Mention the name “Monica Seles,” and what is the first thing which comes to mind?
Oh, she’s the player who got stabbed. Yes, that’s one primary answer.
Steffi Graf. Yes, that’s the other main answer.
The first answer affected the nature of the relationship with the second answer. Had that stabbing not occurred in the spring of 1993, the nature of the Seles-Graf rivalry, and with it, the larger course of tennis history, would have been profoundly different. This is not to say or assume that Seles would have won a lot more than she did, although many would have felt comfortable making that assertion. The bigger point is that without the 1993 stabbing, Seles and Graf would have been able to play each other in their primes for many more years, lending new dimensions to how we perceived those players then… and how we would perceive those players today, roughly 20 to 25 years later.
The stabbing and Steffi — those are the two things which immediately come to mind for a vast majority of tennis fans when Seles’s name is mentioned.
It is therefore important to offer the reminder — as a new Australian Open begins — that Seles’s life and career didn’t stop after her stabbing. Yes, she endured extraordinary trauma. Yes, she was not the same player — and no one should have expected her to remain the same player. Yes, a life and a career are two different things, and quality of life comes before and above everything else.
Nevertheless, Seles did have a few pronounced moments in the sun after the attack which changed the course of her tennis career, and two of the very best moments came in the same place: Melbourne, Australia.
Steffi Graf was not part of the 1996 Australian Open. She was recovering from surgery to remove bone splinters from her left foot. Nevertheless, Seles had not won a major tournament since the 1993 Australian Open, the last one before the stabbing. She was the No. 1 seed in Melbourne, but she still had to cross that threshold.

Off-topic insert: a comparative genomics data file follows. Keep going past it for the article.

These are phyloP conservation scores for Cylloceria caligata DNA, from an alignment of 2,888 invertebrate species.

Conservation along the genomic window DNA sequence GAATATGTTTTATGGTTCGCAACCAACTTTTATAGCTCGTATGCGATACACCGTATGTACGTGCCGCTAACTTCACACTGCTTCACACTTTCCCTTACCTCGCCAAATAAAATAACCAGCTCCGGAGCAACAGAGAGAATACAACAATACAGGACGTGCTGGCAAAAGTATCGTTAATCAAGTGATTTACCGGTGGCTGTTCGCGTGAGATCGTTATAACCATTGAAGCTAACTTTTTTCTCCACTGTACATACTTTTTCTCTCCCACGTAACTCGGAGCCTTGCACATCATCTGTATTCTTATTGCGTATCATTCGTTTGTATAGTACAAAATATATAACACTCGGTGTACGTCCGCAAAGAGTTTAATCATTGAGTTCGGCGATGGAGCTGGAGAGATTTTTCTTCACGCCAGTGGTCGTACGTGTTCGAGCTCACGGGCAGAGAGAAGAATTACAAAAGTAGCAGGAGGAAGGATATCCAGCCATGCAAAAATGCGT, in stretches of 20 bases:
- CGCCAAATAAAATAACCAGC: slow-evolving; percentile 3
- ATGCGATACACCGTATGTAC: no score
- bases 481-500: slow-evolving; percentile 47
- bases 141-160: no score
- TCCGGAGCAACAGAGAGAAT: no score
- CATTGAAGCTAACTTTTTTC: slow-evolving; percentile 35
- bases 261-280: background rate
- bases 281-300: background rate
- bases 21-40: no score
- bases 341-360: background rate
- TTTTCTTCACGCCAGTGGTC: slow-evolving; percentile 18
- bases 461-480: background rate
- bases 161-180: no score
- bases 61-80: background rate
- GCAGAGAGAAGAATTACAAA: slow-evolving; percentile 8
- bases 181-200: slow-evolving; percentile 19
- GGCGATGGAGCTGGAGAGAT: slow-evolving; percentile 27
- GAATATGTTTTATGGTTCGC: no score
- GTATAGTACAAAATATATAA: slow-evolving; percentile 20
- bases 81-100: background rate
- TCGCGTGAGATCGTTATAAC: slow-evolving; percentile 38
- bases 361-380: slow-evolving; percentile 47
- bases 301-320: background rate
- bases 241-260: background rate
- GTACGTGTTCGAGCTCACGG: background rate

She not only won the 1996 Australian Open; she conceded only 22 games in six of her match wins. Her one big scare was a three-setter in the semifinals against Chanda Rubin. She lost the first set in a tiebreaker but battled back to win 7-5 in the third. Given how profoundly Seles’s career was altered by a vicious attack, the ability to win even one major after that unfathomably traumatic event represents a tremendous triumph. Tangibly and symbolically, the 1996 Australian Open showed how resolute Monica Seles was as a person and a tennis player.
That is not the end of this story.
If you think of women’s tennis at the start of the 21st century, you think of Venus and Serena Williams. You think of Justine Henin. You think of Jennifer Capriati and Lindsay Davenport. It would take you several names before you might associate Seles with this decade, and you wouldn’t be wrong to put her at a lower place on a list of early-21st-century tennis notables.
Yet, at the 2002 Australian Open, there was Seles — nearly nine years after the event which changed her life — making her way to the semifinals in a stacked field.
Seles drew a young Patty Schnyder in round one, not an easy assignment. Schynder was a third-round-level player at the majors, more or less, in 2002 and 2003.
Seles drew a young Francesca Schiavone in the third round of the 2002 Australian Open. She defeated Venus in the quarterfinals after losing the first set in a tiebreaker. It took Martina Hingis to beat her, 6-4 in the third, to finally knock her out in the semifinals. Seles was “only” 28 years old, but she had lived a few lifetimes in relative terms, given how much time and trauma had swept through her life in those nine years since that horrifying day in Hamburg, Germany. She could still play top-tier tennis.
That 2002 Australian Open, along with the 1996 championship run, said a lot about how well Monica Seles could play tennis in all sorts of circumstances. The reminder that she could still bring a big-league game to the court in 2002 is an overlooked but very real example of how durable her career could have been had a knife-wielding madman not broken through lax security in 1993.
The Australian Open bursts into color once again this January, but as many people in tennis will tell you, this event didn’t become a true “fourth major” until the move to Melbourne Park in 1988, which was accompanied by a move to the 128-player, seven-round format. Previous fields were much smaller and had first-round byes for high seeds.
Since the 1988 “arrival” of the Australian Open, few moments were more poignant than Monica Seles’s 1996 title. Few non-championship-winning achievements are more overlooked than Seles’s 2002 run to the semis. Take note of that as you appreciate the Australian Open’s place in tennis history.